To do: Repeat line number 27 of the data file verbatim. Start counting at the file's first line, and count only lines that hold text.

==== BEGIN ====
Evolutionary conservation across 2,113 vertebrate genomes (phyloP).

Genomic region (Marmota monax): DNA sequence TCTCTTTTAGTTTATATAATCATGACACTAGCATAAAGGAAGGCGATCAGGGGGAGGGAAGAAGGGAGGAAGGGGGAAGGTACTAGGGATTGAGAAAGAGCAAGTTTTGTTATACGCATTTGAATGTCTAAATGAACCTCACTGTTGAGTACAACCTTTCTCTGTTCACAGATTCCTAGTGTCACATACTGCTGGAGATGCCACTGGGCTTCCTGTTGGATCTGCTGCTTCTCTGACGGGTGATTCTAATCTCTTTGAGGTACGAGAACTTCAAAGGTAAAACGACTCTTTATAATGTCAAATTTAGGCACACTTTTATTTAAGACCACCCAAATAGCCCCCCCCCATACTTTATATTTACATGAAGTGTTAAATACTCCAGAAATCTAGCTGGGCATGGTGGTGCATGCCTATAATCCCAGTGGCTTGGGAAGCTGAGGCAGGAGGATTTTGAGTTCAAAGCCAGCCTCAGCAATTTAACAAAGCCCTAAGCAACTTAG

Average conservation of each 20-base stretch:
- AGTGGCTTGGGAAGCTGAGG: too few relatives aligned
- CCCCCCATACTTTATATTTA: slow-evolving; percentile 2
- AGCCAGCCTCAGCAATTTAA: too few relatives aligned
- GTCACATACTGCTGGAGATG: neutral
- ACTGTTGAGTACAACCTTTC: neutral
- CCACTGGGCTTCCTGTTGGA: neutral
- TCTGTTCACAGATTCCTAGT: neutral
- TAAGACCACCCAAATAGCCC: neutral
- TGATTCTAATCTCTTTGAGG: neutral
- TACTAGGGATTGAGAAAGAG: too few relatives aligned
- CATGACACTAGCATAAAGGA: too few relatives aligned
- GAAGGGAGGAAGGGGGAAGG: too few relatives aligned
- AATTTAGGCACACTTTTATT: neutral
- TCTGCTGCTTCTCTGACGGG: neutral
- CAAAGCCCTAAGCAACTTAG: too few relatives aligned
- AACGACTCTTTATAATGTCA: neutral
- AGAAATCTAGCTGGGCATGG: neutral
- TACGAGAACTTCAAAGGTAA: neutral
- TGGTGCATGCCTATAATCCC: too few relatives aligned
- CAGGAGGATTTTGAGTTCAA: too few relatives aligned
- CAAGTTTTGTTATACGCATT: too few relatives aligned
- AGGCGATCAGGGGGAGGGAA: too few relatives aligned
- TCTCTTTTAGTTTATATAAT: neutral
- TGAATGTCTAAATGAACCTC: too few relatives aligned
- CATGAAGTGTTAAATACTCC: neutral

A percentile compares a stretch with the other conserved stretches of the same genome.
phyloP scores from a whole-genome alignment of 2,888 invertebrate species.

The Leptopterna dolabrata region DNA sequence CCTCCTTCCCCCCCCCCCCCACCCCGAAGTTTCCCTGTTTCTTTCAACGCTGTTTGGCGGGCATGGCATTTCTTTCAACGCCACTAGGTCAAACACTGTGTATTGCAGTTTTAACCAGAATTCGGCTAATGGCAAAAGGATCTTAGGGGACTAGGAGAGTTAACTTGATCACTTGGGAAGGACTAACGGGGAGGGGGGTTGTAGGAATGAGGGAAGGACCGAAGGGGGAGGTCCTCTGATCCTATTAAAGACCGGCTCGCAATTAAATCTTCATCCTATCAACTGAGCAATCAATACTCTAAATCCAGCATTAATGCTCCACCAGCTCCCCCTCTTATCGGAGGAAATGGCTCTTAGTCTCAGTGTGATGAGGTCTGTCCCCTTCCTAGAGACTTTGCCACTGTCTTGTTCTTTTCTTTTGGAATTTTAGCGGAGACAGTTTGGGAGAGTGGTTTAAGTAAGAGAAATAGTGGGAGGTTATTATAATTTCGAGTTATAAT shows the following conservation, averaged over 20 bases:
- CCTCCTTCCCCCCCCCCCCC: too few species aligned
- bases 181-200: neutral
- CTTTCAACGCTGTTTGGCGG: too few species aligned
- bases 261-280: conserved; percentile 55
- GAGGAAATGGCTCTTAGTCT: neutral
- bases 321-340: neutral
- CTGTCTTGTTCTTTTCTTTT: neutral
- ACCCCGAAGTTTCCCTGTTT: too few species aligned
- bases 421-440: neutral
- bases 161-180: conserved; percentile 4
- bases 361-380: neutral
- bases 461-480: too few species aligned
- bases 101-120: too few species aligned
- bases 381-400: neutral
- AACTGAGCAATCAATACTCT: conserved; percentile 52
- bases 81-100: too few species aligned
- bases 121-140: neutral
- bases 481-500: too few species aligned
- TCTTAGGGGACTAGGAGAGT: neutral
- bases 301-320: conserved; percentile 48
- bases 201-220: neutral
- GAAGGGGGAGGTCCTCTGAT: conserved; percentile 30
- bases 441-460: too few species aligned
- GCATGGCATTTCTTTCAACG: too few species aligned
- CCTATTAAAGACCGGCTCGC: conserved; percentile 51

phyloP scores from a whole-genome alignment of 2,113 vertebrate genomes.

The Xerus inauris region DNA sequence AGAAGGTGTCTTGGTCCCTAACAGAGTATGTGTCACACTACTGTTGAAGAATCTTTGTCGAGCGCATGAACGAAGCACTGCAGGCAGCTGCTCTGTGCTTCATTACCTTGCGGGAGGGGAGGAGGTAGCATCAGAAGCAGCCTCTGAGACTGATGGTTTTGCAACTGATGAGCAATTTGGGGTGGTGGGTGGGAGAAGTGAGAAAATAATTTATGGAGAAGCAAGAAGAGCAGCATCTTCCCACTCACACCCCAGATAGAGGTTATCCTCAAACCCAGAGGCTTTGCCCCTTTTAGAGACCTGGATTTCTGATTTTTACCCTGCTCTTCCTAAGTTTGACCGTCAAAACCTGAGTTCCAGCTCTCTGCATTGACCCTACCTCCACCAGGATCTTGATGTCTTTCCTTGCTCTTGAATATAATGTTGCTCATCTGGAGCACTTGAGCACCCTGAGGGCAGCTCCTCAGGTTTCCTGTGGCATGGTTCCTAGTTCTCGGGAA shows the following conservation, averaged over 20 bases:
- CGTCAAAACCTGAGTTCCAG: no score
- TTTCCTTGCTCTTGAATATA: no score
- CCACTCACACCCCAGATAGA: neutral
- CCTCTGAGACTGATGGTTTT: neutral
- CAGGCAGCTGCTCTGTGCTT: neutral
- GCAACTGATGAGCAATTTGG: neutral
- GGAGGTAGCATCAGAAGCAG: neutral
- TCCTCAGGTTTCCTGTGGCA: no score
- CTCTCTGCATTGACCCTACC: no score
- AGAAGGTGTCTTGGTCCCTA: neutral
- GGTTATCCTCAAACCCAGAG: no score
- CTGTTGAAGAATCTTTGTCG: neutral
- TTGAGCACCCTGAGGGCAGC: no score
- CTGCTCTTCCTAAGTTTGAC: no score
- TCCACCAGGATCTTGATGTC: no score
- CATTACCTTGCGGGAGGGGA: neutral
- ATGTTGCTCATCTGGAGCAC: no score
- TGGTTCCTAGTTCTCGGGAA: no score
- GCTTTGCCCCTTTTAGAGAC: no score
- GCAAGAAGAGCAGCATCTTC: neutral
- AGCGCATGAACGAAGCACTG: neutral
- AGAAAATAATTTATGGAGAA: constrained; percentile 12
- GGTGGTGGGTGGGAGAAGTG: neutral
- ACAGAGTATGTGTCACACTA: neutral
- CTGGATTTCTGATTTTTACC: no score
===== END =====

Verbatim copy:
- TGAATGTCTAAATGAACCTC: too few relatives aligned